In the development of anti-discrimination provisions, disability has often been one of the last areas to be addressed. In the UK, for example, wide ranging statutory provisions addressed race and gender discrimination two decades before a statute focusing on disability was introduced. [30] Similarly, the EU has its general gender and race-specific Directives [31] but as yet does not have the equivalent in relation to disability. In the past this has been attributed to factors such as the domination of charity and medical models of disability and the difficulty in defining such a multi-faceted state. [32] This has been addressed in certain jurisdictions with the use of the concept of reasonable, sometimes anticipatory, adjustments to address exclusion. [33] While the social model of disability has had significant influence on law and policy, certain technological advancements, such as the Internet, have been designed without a focus on access. In this way the experience of disabled people is often seen as a costly afterthought with retrospective changes begrudgingly made to accommodate those who deviate from an accepted norm. [34] It is important, therefore, that the development of technology relating to autonomous cars is developed with inclusion and access at its heart rather than as an afterthought. It would be hoped that in relation to these systems this would occur due to a moral impetus pushing towards inclusion and participation rather than a realisation that disabled people's use of the technology is a selling point which could be used to foster support in the face of safety concerns.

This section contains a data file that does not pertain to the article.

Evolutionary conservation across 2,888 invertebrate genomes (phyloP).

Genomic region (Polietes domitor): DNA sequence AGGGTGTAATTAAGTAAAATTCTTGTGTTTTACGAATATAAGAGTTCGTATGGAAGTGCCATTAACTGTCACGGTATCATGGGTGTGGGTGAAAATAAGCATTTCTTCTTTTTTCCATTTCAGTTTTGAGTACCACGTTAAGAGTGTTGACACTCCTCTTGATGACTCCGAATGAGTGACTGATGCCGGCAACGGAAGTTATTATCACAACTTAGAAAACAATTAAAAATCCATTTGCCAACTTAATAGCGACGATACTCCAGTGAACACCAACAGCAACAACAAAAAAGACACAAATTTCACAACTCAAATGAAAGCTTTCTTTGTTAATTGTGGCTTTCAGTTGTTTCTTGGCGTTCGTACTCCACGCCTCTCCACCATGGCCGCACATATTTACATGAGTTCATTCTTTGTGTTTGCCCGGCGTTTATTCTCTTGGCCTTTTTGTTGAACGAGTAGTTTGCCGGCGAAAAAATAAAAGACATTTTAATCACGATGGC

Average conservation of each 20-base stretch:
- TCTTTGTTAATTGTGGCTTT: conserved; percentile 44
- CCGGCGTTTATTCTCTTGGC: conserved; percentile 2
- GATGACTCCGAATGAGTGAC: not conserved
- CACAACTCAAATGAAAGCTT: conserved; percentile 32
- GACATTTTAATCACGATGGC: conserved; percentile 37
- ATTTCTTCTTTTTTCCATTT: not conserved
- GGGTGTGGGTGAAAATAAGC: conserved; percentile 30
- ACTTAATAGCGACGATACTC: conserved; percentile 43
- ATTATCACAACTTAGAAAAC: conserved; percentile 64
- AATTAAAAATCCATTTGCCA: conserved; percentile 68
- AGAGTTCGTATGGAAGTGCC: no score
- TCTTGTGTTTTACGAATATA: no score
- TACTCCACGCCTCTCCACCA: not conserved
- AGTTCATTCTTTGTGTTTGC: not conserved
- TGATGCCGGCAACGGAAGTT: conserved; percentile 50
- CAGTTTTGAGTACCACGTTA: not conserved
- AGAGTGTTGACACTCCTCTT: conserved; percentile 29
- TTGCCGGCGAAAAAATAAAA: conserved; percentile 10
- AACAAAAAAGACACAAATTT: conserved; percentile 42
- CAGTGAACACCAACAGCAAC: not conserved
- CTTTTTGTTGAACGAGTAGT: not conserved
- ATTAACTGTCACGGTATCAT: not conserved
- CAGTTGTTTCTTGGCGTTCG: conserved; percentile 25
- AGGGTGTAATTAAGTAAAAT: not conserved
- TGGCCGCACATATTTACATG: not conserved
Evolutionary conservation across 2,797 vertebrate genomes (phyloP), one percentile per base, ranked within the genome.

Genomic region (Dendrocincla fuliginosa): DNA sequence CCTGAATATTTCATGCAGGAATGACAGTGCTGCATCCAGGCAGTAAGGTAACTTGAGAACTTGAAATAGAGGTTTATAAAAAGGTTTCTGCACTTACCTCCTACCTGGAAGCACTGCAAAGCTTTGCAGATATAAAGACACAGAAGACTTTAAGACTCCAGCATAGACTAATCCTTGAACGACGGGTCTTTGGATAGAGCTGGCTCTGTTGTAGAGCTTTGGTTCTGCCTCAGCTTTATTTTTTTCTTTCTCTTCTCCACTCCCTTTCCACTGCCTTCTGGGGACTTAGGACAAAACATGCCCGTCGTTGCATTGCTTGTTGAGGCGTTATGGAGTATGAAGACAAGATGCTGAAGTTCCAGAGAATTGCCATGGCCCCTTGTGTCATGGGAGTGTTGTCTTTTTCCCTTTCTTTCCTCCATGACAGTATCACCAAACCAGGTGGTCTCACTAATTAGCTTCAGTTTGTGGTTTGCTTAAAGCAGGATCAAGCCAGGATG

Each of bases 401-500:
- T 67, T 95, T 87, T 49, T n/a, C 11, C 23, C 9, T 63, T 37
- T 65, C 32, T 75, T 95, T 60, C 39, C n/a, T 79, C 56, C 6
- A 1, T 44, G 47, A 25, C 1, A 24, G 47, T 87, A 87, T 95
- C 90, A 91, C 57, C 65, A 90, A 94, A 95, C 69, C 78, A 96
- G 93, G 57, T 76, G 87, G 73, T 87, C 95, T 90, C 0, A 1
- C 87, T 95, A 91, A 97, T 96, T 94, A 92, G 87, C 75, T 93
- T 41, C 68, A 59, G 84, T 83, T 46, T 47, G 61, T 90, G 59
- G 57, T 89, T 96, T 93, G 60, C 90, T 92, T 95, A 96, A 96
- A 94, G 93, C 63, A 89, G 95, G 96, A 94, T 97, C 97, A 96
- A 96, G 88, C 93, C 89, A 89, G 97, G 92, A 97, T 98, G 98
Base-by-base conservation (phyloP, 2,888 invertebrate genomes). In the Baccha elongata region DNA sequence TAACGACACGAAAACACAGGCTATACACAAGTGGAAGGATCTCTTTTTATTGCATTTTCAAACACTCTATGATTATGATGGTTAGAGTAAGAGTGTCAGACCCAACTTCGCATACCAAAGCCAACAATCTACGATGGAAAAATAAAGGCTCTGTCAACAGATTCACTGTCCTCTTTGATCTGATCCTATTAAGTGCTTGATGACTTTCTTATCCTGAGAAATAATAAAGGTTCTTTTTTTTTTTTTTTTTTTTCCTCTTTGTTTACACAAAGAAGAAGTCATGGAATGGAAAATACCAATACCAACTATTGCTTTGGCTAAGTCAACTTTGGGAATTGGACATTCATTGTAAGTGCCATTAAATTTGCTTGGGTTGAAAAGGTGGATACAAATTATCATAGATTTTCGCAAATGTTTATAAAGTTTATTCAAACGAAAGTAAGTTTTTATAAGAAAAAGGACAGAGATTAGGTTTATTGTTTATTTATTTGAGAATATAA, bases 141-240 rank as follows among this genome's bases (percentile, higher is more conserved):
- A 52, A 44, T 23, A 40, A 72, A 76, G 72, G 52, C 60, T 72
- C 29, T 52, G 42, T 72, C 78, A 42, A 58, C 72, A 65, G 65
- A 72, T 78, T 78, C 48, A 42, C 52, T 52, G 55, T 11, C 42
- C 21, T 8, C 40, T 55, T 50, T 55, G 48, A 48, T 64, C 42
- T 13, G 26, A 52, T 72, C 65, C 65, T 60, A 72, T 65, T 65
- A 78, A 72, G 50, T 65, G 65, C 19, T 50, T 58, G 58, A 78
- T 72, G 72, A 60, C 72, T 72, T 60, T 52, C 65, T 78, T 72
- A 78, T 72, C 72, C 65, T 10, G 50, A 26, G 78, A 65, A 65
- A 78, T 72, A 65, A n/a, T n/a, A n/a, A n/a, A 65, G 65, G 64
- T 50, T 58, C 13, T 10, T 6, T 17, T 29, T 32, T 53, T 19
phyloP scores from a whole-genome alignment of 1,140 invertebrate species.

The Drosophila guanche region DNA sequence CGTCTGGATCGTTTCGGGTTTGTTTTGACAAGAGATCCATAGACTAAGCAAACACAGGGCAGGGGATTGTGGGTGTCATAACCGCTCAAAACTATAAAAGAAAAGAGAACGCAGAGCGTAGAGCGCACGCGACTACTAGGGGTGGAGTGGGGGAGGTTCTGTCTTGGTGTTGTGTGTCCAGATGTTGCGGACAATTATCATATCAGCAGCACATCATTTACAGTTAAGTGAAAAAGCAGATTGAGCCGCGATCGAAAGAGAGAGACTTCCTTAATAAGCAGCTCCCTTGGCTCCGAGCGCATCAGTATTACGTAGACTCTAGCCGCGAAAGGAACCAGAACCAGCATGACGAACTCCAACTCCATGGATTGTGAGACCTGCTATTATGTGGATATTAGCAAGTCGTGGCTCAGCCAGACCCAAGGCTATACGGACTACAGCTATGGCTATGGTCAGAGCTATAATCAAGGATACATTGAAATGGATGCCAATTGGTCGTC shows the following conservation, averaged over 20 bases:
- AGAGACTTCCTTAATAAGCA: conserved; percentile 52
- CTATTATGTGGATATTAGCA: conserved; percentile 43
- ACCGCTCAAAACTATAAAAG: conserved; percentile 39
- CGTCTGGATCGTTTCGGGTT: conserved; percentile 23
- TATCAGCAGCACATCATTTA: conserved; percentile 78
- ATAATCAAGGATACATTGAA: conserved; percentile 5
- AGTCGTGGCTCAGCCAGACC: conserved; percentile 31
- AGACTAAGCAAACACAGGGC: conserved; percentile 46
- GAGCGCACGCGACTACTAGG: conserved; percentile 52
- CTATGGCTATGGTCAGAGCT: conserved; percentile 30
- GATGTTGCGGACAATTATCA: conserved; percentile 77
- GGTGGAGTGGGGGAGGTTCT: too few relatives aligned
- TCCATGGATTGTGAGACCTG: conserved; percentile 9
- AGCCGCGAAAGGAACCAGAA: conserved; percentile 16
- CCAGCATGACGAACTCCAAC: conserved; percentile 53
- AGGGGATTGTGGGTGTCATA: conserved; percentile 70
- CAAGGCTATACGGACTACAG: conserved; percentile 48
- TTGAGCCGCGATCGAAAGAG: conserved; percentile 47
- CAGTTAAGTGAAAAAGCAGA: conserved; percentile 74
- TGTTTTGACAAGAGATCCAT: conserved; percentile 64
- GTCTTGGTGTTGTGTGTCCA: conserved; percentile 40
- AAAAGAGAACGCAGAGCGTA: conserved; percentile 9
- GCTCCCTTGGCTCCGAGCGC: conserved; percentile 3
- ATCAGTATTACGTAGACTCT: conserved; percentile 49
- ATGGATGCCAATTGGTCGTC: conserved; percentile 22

Autonomous cars present an opportunity to support the independence of a large and diverse sector of society. Improvements to road safety have been proposed but are contentious. [35] If the ethical arguments are not seen as definitive, at a more commercial level, the purchasing power of disabled people could be influential. In the EU this is estimated at over 300 billion euro [36] and in the UK the spending power of those over 65 has increased at an unprecedented level over the last decade, [37] autonomous cars as a commercial concern have the opportunity to tap into these markets.